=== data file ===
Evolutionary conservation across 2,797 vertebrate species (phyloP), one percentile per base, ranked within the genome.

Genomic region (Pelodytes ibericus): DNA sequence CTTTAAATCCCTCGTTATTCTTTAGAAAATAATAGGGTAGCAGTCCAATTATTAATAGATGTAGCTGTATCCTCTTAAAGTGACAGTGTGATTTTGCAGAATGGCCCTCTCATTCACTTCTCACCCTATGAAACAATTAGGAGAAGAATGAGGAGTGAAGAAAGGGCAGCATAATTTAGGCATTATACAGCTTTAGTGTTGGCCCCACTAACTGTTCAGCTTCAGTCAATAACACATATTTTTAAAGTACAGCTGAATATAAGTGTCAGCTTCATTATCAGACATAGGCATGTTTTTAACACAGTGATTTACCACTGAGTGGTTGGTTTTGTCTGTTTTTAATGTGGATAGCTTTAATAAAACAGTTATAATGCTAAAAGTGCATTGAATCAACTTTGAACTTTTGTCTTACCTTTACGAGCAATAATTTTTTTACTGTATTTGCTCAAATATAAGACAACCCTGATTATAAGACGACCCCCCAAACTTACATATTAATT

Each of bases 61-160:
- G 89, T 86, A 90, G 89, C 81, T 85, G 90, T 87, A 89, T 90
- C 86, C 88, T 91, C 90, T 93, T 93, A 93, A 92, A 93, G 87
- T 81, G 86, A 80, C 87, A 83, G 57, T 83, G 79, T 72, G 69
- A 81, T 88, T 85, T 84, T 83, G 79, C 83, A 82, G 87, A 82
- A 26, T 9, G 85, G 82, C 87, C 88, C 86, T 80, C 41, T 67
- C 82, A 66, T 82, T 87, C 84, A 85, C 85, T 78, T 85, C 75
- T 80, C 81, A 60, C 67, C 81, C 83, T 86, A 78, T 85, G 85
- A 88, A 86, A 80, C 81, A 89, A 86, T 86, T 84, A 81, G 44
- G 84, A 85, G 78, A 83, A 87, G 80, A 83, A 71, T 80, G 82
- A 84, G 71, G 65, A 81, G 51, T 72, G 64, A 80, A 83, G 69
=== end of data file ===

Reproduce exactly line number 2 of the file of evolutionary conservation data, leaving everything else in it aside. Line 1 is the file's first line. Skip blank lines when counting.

Genomic region (Pelodytes ibericus): DNA sequence CTTTAAATCCCTCGTTATTCTTTAGAAAATAATAGGGTAGCAGTCCAATTATTAATAGATGTAGCTGTATCCTCTTAAAGTGACAGTGTGATTTTGCAGAATGGCCCTCTCATTCACTTCTCACCCTATGAAACAATTAGGAGAAGAATGAGGAGTGAAGAAAGGGCAGCATAATTTAGGCATTATACAGCTTTAGTGTTGGCCCCACTAACTGTTCAGCTTCAGTCAATAACACATATTTTTAAAGTACAGCTGAATATAAGTGTCAGCTTCATTATCAGACATAGGCATGTTTTTAACACAGTGATTTACCACTGAGTGGTTGGTTTTGTCTGTTTTTAATGTGGATAGCTTTAATAAAACAGTTATAATGCTAAAAGTGCATTGAATCAACTTTGAACTTTTGTCTTACCTTTACGAGCAATAATTTTTTTACTGTATTTGCTCAAATATAAGACAACCCTGATTATAAGACGACCCCCCAAACTTACATATTAATT